The Forest Park Village Council approved an appropriations ordinance at its July 24 meeting. Commissioners authorized spending $27,976, 018 in the general fund, an increase of 4.8 percent over last year. The overall appropriation is $49,073,563, an increase of 4.6 percent over last year.
The general fund covers the village’s working budget and day-to-day expenses. Other funds are special revenue funds, debt service funds, the enterprise fund and the public library fund. The fiscal year began May 1 and will end on April 30, 2018.
Following a public hearing that preceded the regularly scheduled village council meeting, the ordinance was approved 4-0 with Commissioner Dan Novak abstaining.
The appropriation ordinance will be the basis of the property tax levy, which will be approved and filed with Cook County in December.
Novak explained after the meeting that commissioners had only received their budget binders two weeks ago and no budget workshops had been held unlike in previous years.
“I understand the need to approve the appropriation ordinance by the end of the first quarter [July 31] but I believe in the need for transparency and operate under a different fiscal principal,” he said.
During the meeting, Mayor Anthony Calderone acknowledged that budget workshops had not been held but promised at least one that would be scheduled. He added it would be open to the public.
Commissioner Joseph Byrnes also addressed the issue, noting that village officials had waited for the Illinois Legislature to approve a state budget so they would have a better idea of what the village revenue would be.
“And now they’re talking about charging a two percent commission on what they send us,” he added.
Calderone called the increases “typical,” and added that although this year’s general fund appropriation and overall appropriation are higher than last year’s, the increases are not as steep. Last year, the general fund appropriation increased 8.3 percent and the overall appropriation increased 6.1 percent.
“Last fiscal year was challenging because of our state mandated consolidation of the 911 center and we had to replace some expensive gear at public works that simply could not wait anymore,” Calderone explained, noting that no capital expenses are expected this year.
Following the mandate of the consolidated dispatch law, Forest Park ended operations of the village’s 911 center this year and joined the West Suburban Consolidated Dispatch Center (WSCDC), which is based in River Forest and oversees emergency requests for that village as well as Elmwood Park, Oak Park and Park Ridge. The law requires municipalities throughout the state with populations of less than 25,000 to consolidate their police and fire dispatch operations by mid-2017.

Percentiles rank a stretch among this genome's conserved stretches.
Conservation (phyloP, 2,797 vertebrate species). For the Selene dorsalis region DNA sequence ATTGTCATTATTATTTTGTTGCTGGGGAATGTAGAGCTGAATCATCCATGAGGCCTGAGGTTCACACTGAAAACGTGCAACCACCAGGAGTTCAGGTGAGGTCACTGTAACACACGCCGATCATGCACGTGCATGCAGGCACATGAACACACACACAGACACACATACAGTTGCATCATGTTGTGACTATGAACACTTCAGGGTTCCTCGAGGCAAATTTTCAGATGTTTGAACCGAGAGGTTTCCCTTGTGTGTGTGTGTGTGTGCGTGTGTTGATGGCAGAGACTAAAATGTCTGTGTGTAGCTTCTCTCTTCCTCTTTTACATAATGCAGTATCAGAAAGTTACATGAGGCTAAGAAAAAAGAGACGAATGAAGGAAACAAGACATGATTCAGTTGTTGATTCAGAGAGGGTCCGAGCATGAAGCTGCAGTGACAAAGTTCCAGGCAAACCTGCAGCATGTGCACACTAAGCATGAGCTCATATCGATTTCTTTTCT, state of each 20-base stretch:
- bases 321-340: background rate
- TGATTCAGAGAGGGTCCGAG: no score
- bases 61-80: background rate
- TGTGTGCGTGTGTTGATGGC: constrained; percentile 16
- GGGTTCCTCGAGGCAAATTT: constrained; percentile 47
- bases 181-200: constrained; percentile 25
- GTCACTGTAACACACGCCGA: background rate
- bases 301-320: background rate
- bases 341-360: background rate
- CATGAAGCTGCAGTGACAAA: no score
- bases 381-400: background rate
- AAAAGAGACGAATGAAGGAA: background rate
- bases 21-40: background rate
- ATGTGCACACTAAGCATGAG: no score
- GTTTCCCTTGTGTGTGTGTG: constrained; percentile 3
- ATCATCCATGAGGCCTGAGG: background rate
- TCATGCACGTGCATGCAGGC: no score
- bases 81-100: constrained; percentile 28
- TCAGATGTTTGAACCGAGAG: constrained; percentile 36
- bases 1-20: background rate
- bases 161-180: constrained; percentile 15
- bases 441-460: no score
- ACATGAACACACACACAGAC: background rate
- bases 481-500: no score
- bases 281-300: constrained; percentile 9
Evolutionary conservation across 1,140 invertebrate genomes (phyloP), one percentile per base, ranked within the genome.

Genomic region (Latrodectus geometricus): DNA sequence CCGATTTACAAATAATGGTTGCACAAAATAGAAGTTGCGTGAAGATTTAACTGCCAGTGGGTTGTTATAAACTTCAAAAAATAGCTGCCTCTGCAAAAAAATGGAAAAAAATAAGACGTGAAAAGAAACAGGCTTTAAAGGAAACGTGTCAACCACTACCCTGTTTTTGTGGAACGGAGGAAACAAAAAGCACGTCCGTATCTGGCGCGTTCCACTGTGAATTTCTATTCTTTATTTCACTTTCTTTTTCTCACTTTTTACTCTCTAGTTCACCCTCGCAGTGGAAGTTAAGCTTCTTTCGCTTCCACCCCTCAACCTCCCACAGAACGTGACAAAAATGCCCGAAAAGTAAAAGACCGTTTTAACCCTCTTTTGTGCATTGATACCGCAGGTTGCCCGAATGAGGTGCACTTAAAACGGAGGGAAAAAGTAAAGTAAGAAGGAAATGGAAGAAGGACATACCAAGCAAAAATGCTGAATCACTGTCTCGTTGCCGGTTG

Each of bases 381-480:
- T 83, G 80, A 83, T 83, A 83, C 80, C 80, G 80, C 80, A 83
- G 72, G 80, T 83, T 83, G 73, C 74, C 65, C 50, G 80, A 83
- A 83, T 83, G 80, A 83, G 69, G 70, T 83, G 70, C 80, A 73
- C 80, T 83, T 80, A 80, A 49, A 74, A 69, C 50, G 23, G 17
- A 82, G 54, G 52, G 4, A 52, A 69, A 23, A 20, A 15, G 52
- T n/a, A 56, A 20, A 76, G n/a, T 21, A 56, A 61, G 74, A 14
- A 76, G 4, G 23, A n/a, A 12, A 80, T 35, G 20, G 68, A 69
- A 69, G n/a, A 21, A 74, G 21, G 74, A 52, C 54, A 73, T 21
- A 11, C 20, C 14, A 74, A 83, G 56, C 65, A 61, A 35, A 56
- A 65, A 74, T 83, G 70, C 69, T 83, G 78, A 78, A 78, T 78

Village Finance Director Letitia Olmsted explained that joining the WSCDC led to some changes within the village’s financial structure.
“The general fund will now reflect the expenses for consolidated dispatch in public affairs,” she said. “This includes the expenses for conversion to WSCDC and operational expenses.
Olmsted also noted that the police and fire pensions are funded at 100 percent per fiscal year 2016 actuarial valuations.
Categories in the general fund that saw increases are Office of Public Affairs, which includes the Police Department and Community Center, up from $8,755,975 to $8,947,963, and Office of Accounts and Finance, which includes the Fire Department, up from $12,435,814 to $14,218,159.
Categories in the general fund that saw decreases are Office of Health and Safety, down from $593,105 to $545,100; Office of Streets and Public Improvements, down from $2,272,510 to $1,866,672; and Office of Public Property, down from $2,627,433 to $2,398,123.
Olmsted attributed the decreases to overall reduction in line items and no expectation of capital expenditures.
Special revenue funds are up from $7,424,000 to $10,496,300; enterprise fund, up from $8,087,450 to $8,099,496; and public library fund, up from $1,941,000 to $1,957,000. Debt service funds are down from $2,936,000 to $713,750.
Olmsted explained the changes in the special revenue funds and the debt service fund are due to the reclassification of the Forest Park Mall Tax Increment Financing (TIF) from debt service to special revenue. She also noted that the special revenue funds reflect the construction costs associated with the Roosevelt Road project, which also led to the increase.
Calderone said increases in expenses are usually tied to personnel costs, noting that village officials could use hard numbers this year since all union employees are under contract.
“The credit for accounting and reporting belongs to Letitia Olmsted, who as our finance director does an exemplary job at managing a very large multi-account government fund with only one other assistant,” Calderone said. “All of our department heads don’t just try to live within our means they indeed do just that. Barring unforeseen circumstances we all live within our means.”